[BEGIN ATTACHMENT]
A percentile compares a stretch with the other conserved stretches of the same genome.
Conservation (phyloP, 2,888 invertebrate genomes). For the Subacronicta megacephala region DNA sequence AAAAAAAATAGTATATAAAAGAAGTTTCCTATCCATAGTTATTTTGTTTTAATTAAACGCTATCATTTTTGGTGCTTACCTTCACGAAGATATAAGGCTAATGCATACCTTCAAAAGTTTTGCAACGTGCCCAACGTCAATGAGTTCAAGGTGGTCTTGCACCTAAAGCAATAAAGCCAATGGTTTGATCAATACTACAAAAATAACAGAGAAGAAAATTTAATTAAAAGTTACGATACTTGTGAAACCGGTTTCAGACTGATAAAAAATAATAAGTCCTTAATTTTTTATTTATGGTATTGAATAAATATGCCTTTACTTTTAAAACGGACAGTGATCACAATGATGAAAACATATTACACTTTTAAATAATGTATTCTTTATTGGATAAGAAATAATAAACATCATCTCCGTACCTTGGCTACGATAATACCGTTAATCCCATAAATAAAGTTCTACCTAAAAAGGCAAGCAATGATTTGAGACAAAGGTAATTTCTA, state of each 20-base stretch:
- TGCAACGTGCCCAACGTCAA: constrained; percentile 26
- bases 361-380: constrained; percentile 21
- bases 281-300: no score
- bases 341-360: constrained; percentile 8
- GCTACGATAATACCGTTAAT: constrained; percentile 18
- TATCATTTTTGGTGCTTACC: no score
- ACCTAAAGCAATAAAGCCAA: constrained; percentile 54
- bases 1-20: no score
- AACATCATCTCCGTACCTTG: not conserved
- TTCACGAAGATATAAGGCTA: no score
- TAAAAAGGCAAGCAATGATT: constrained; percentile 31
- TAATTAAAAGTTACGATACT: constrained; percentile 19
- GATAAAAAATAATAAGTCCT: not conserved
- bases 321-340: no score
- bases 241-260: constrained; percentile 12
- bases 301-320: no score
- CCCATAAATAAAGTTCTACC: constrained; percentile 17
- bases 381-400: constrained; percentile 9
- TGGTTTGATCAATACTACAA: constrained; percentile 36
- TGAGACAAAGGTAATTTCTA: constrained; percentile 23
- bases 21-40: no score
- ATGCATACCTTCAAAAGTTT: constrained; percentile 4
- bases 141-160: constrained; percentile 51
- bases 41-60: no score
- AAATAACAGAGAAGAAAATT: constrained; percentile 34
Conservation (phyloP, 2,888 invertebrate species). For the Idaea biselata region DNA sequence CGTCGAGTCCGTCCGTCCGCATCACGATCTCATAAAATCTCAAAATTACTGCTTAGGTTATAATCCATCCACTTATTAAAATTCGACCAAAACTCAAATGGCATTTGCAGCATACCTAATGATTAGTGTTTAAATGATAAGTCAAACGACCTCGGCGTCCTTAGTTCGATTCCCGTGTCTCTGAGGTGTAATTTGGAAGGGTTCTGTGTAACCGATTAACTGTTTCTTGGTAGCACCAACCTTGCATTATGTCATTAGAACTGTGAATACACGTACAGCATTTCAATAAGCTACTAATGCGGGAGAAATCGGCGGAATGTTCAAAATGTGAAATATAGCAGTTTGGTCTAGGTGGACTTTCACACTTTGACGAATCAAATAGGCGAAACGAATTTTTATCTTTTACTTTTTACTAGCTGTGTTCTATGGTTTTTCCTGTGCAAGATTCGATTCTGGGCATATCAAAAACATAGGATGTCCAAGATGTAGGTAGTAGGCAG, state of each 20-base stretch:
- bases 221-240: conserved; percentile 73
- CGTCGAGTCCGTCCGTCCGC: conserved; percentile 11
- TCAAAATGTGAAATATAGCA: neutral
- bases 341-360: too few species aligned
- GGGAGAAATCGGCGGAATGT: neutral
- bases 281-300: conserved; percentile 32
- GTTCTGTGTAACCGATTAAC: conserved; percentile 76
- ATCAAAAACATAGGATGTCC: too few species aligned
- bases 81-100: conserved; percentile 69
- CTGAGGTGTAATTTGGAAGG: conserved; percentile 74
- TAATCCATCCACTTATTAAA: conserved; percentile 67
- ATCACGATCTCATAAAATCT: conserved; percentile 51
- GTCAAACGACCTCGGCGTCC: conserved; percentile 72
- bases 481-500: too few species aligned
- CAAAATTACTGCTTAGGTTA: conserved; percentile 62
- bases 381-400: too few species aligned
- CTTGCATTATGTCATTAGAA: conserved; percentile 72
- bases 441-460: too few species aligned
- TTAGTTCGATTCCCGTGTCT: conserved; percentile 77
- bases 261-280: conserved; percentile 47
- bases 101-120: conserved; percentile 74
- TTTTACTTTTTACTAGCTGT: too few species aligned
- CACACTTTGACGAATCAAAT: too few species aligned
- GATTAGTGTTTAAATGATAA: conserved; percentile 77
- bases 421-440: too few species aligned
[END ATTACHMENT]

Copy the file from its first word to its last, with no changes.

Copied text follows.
A percentile compares a stretch with the other conserved stretches of the same genome.
Conservation (phyloP, 2,888 invertebrate genomes). For the Subacronicta megacephala region DNA sequence AAAAAAAATAGTATATAAAAGAAGTTTCCTATCCATAGTTATTTTGTTTTAATTAAACGCTATCATTTTTGGTGCTTACCTTCACGAAGATATAAGGCTAATGCATACCTTCAAAAGTTTTGCAACGTGCCCAACGTCAATGAGTTCAAGGTGGTCTTGCACCTAAAGCAATAAAGCCAATGGTTTGATCAATACTACAAAAATAACAGAGAAGAAAATTTAATTAAAAGTTACGATACTTGTGAAACCGGTTTCAGACTGATAAAAAATAATAAGTCCTTAATTTTTTATTTATGGTATTGAATAAATATGCCTTTACTTTTAAAACGGACAGTGATCACAATGATGAAAACATATTACACTTTTAAATAATGTATTCTTTATTGGATAAGAAATAATAAACATCATCTCCGTACCTTGGCTACGATAATACCGTTAATCCCATAAATAAAGTTCTACCTAAAAAGGCAAGCAATGATTTGAGACAAAGGTAATTTCTA, state of each 20-base stretch:
- TGCAACGTGCCCAACGTCAA: constrained; percentile 26
- bases 361-380: constrained; percentile 21
- bases 281-300: no score
- bases 341-360: constrained; percentile 8
- GCTACGATAATACCGTTAAT: constrained; percentile 18
- TATCATTTTTGGTGCTTACC: no score
- ACCTAAAGCAATAAAGCCAA: constrained; percentile 54
- bases 1-20: no score
- AACATCATCTCCGTACCTTG: not conserved
- TTCACGAAGATATAAGGCTA: no score
- TAAAAAGGCAAGCAATGATT: constrained; percentile 31
- TAATTAAAAGTTACGATACT: constrained; percentile 19
- GATAAAAAATAATAAGTCCT: not conserved
- bases 321-340: no score
- bases 241-260: constrained; percentile 12
- bases 301-320: no score
- CCCATAAATAAAGTTCTACC: constrained; percentile 17
- bases 381-400: constrained; percentile 9
- TGGTTTGATCAATACTACAA: constrained; percentile 36
- TGAGACAAAGGTAATTTCTA: constrained; percentile 23
- bases 21-40: no score
- ATGCATACCTTCAAAAGTTT: constrained; percentile 4
- bases 141-160: constrained; percentile 51
- bases 41-60: no score
- AAATAACAGAGAAGAAAATT: constrained; percentile 34
Conservation (phyloP, 2,888 invertebrate species). For the Idaea biselata region DNA sequence CGTCGAGTCCGTCCGTCCGCATCACGATCTCATAAAATCTCAAAATTACTGCTTAGGTTATAATCCATCCACTTATTAAAATTCGACCAAAACTCAAATGGCATTTGCAGCATACCTAATGATTAGTGTTTAAATGATAAGTCAAACGACCTCGGCGTCCTTAGTTCGATTCCCGTGTCTCTGAGGTGTAATTTGGAAGGGTTCTGTGTAACCGATTAACTGTTTCTTGGTAGCACCAACCTTGCATTATGTCATTAGAACTGTGAATACACGTACAGCATTTCAATAAGCTACTAATGCGGGAGAAATCGGCGGAATGTTCAAAATGTGAAATATAGCAGTTTGGTCTAGGTGGACTTTCACACTTTGACGAATCAAATAGGCGAAACGAATTTTTATCTTTTACTTTTTACTAGCTGTGTTCTATGGTTTTTCCTGTGCAAGATTCGATTCTGGGCATATCAAAAACATAGGATGTCCAAGATGTAGGTAGTAGGCAG, state of each 20-base stretch:
- bases 221-240: conserved; percentile 73
- CGTCGAGTCCGTCCGTCCGC: conserved; percentile 11
- TCAAAATGTGAAATATAGCA: neutral
- bases 341-360: too few species aligned
- GGGAGAAATCGGCGGAATGT: neutral
- bases 281-300: conserved; percentile 32
- GTTCTGTGTAACCGATTAAC: conserved; percentile 76
- ATCAAAAACATAGGATGTCC: too few species aligned
- bases 81-100: conserved; percentile 69
- CTGAGGTGTAATTTGGAAGG: conserved; percentile 74
- TAATCCATCCACTTATTAAA: conserved; percentile 67
- ATCACGATCTCATAAAATCT: conserved; percentile 51
- GTCAAACGACCTCGGCGTCC: conserved; percentile 72
- bases 481-500: too few species aligned
- CAAAATTACTGCTTAGGTTA: conserved; percentile 62
- bases 381-400: too few species aligned
- CTTGCATTATGTCATTAGAA: conserved; percentile 72
- bases 441-460: too few species aligned
- TTAGTTCGATTCCCGTGTCT: conserved; percentile 77
- bases 261-280: conserved; percentile 47
- bases 101-120: conserved; percentile 74
- TTTTACTTTTTACTAGCTGT: too few species aligned
- CACACTTTGACGAATCAAAT: too few species aligned
- GATTAGTGTTTAAATGATAA: conserved; percentile 77
- bases 421-440: too few species aligned